Robert Peake has a great post on getting Back On The Writing Wagon . He posits:
"For me, poetry is like this. Usually, when I find myself wanting to work very hard, it is because I have not been writing consistently. ...The art of not pushing, but rather focusing on consistency, is alien to our fast-food culture. And yet, writing something daily is actually a form of instant gratification as well — a true and lasting gratification of actually having written, good or bad. It is also, ironically, good for one’s career. That is because publication and awards are a numbers game. And writing consistently produces a greater volume of higher quality work than an approach of fits and starts. At least, that has been my experience so far."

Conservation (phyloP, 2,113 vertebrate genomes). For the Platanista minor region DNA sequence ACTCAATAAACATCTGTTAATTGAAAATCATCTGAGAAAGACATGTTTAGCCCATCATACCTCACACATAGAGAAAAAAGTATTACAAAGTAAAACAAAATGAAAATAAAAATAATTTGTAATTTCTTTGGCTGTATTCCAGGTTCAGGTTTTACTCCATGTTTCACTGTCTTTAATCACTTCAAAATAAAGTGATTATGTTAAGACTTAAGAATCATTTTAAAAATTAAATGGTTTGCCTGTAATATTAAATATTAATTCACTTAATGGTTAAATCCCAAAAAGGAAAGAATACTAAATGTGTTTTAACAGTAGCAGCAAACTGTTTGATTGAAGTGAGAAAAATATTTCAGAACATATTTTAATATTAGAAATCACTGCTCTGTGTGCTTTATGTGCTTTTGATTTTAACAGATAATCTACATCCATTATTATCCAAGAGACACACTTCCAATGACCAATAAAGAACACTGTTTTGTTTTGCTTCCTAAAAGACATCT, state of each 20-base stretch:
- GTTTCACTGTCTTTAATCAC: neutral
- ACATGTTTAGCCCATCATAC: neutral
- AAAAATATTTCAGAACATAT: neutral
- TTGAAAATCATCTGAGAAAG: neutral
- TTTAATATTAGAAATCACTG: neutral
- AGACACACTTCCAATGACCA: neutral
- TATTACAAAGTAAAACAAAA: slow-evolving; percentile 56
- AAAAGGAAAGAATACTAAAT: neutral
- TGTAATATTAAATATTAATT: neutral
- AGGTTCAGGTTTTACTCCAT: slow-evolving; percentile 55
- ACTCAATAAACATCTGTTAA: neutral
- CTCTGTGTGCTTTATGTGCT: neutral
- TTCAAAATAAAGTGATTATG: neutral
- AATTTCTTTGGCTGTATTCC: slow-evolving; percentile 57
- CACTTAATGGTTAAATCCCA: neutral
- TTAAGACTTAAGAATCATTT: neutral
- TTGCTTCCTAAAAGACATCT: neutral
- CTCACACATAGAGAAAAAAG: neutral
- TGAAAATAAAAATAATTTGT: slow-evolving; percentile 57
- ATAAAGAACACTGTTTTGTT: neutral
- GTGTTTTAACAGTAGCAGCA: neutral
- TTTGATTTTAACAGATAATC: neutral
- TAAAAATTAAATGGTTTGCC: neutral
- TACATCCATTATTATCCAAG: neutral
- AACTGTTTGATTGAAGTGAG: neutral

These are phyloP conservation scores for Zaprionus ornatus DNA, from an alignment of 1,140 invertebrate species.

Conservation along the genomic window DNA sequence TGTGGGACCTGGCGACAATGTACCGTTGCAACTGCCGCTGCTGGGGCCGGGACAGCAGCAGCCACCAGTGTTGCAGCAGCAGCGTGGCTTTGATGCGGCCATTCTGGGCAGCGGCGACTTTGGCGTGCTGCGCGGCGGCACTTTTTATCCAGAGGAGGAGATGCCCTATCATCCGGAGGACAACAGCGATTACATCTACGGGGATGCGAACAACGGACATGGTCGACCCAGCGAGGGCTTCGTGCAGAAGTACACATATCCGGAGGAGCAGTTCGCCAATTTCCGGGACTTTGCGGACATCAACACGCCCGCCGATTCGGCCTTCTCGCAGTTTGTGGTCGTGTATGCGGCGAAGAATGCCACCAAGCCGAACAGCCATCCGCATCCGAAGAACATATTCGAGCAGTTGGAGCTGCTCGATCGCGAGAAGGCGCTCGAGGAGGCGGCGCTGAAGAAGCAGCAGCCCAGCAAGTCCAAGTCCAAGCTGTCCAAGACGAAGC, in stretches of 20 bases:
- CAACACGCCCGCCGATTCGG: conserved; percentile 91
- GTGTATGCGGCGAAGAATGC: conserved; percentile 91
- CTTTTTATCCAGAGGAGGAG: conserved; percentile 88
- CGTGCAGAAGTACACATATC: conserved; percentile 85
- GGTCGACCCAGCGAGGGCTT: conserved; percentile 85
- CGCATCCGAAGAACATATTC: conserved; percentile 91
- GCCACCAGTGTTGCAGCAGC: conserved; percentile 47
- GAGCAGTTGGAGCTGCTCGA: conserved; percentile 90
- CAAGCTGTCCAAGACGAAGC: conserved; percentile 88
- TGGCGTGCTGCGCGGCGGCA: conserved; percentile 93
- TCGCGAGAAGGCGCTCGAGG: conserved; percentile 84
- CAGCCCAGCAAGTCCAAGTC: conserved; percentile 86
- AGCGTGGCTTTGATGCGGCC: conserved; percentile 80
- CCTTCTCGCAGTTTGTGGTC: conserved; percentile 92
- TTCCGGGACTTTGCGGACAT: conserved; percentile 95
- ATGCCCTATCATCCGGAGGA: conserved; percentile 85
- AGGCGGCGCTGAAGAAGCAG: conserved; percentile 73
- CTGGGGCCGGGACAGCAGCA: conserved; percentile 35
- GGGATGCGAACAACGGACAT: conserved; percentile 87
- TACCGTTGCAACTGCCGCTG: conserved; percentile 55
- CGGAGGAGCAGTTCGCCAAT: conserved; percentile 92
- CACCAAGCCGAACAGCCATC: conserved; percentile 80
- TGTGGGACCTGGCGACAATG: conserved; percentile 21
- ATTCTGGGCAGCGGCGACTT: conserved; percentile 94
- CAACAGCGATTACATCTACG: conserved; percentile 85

My response: What if you can’t tell what is of high quality and what isn’t anymore?
Robert: "Doesn’t that just go with being a poet, Nick? I’m there right now myself, beetling away toward this MFA manuscript, hearing other poets I respect tell me they think it’s good, convinced they must be temporarily insane; ..."
This brought up the argument - that it appears much easier to work in an MFA environment with the support of colleagues and professors. But what if you're on your own working without a safety net?
What if you a poet or writer that plies this sullen craft all on your own? How do you cope with periods of creative "self-wallowing" when everything you write seems hollow?